structure = array([[1, 1, 1, 1, 1, 1, 1, 1, 1], [1, 0, 0, 1, 0, 0, 0, 0, 1], [1, 0, 0, 1, 0, 0, 1, 0, 1], [1, 0, 0, 1, 0, 0, 1, 0, 1], [1, 0, 0, 1, 0, 1, 1, 0, 1], [1, 0, 0, 0, 0, 0, 1, 0, 1], [1, 1, 1, 1, 1, 1, 1, 0, 1], [1, 0, 0, 0, 0, 0, 0, 0, 1], [1, 1, 1, 1, 1, 1, 1, 1, 1]])
Then we create the environment with the structure as first parameter and the goal field tuple as second parameter:
environment = Maze(structure, (7, 7))
Next, we need an agent. The agent is where the learning happens. It can interact with the environment with its getAction() and integrateObservation() methods.
The agent itself consists of a controller, which maps states to actions, a learner, which updates the controller parameters according to the interaction it had with the world, and an explorer, which adds some explorative behavior to the actions. All standard agents already have a default explorer, so we don’t need to take care of that in this tutorial.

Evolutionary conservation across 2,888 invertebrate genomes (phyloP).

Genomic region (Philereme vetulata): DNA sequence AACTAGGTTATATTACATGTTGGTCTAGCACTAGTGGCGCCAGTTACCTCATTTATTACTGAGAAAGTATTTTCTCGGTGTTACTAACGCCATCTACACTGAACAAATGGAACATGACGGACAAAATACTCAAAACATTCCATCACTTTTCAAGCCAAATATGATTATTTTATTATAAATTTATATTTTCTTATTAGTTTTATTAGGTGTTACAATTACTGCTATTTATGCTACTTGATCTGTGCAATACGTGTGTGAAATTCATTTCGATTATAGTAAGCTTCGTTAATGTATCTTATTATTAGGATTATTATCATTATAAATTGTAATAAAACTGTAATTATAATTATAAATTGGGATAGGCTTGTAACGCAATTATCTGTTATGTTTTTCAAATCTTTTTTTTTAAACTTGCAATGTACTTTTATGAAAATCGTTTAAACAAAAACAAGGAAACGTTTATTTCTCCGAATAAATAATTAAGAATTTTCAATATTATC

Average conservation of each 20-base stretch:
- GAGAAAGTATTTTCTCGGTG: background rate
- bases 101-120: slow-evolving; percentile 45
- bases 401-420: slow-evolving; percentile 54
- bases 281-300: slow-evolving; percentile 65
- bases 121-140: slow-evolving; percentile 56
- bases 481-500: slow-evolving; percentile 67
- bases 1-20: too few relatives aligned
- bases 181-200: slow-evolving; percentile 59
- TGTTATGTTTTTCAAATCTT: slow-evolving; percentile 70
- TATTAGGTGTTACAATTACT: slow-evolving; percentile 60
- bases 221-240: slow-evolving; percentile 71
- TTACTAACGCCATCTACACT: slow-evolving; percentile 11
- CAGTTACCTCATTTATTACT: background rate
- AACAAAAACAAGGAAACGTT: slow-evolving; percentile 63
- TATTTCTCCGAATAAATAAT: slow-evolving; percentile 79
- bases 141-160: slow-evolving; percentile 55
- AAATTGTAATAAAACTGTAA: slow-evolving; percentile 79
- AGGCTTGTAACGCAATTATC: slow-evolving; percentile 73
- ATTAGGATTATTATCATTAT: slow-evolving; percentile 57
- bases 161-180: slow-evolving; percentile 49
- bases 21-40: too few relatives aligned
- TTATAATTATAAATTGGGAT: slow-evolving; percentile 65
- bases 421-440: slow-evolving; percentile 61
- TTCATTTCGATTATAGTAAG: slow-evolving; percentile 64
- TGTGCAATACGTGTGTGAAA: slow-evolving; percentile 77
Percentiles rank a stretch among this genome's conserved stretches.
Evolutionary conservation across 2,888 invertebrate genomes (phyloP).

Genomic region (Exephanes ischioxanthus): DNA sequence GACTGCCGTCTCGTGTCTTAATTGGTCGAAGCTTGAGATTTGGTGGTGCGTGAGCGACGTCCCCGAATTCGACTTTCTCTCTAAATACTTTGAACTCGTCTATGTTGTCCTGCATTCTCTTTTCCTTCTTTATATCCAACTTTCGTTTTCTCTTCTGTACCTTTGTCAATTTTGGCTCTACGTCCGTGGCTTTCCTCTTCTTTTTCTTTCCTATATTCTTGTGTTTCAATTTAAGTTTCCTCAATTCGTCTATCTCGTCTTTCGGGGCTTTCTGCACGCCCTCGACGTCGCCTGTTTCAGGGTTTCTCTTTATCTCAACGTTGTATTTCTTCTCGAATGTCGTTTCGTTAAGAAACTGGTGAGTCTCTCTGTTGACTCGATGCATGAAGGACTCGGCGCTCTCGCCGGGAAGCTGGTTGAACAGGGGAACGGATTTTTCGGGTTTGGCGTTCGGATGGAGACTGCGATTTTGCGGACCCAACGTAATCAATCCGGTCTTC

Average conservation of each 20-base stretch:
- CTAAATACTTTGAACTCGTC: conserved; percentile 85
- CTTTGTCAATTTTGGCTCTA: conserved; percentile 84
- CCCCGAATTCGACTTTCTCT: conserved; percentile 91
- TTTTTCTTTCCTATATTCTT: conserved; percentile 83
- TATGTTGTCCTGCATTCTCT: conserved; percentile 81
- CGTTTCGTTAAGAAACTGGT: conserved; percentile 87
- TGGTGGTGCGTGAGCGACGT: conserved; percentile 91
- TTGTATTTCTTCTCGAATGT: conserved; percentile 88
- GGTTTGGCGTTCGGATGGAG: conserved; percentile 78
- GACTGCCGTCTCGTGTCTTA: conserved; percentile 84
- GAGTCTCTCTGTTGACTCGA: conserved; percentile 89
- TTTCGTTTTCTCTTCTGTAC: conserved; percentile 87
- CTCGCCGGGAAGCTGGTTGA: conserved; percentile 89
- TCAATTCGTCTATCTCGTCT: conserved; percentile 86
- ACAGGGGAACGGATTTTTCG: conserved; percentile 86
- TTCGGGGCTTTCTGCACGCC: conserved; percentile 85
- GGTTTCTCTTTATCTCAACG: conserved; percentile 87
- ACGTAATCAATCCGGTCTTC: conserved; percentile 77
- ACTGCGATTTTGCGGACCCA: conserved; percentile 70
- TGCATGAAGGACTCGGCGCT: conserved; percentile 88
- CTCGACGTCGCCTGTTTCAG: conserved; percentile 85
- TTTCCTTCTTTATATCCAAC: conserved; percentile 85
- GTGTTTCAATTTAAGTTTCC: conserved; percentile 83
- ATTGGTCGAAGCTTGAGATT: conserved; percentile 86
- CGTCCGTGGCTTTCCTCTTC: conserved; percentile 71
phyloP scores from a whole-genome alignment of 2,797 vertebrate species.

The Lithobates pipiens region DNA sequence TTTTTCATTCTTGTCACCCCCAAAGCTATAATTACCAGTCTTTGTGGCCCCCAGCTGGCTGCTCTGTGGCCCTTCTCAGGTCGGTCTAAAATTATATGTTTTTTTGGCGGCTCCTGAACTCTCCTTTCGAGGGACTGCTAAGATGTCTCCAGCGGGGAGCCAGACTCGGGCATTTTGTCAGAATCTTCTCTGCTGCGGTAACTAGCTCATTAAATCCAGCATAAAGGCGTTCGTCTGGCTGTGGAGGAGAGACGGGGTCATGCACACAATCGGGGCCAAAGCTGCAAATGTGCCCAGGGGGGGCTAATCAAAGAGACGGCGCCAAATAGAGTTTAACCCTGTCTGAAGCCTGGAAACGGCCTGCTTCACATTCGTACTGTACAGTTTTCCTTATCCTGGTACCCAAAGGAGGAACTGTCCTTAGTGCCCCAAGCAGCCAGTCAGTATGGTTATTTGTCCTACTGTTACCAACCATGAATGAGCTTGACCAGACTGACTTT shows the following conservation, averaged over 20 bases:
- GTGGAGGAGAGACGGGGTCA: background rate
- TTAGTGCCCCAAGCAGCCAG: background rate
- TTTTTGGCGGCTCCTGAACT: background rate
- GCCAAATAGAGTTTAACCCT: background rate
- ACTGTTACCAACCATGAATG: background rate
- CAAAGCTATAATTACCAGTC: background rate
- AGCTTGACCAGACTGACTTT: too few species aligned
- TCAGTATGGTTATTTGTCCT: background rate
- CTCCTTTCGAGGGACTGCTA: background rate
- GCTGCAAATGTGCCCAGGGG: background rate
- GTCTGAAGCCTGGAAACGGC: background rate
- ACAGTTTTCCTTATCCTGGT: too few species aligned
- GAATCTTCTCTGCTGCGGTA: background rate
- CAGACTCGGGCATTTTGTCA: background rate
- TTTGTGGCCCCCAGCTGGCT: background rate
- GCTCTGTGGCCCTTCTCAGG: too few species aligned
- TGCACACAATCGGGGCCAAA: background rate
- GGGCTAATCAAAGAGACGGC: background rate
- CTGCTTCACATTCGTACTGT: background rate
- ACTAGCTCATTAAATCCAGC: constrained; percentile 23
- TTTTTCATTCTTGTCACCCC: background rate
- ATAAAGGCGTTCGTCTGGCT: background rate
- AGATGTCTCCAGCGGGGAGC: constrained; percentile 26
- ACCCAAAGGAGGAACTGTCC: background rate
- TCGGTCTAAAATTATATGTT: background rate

The controller in PyBrain is a module, that takes states as inputs and transforms them into actions. For value-based methods, like the Q-Learning algorithm we will use here, we need a module that implements the ActionValueInterface. There are currently two modules in PyBrain that do this: The ActionValueTable for discrete actions and the ActionValueNetwork for continuous actions. Our maze uses discrete actions, so we need a table:
controller = ActionValueTable(81, 4) controller.initialize(1.)
The table needs the number of states and actions as parameters. The standard maze environment comes with the following 4 actions: north, south, east, west.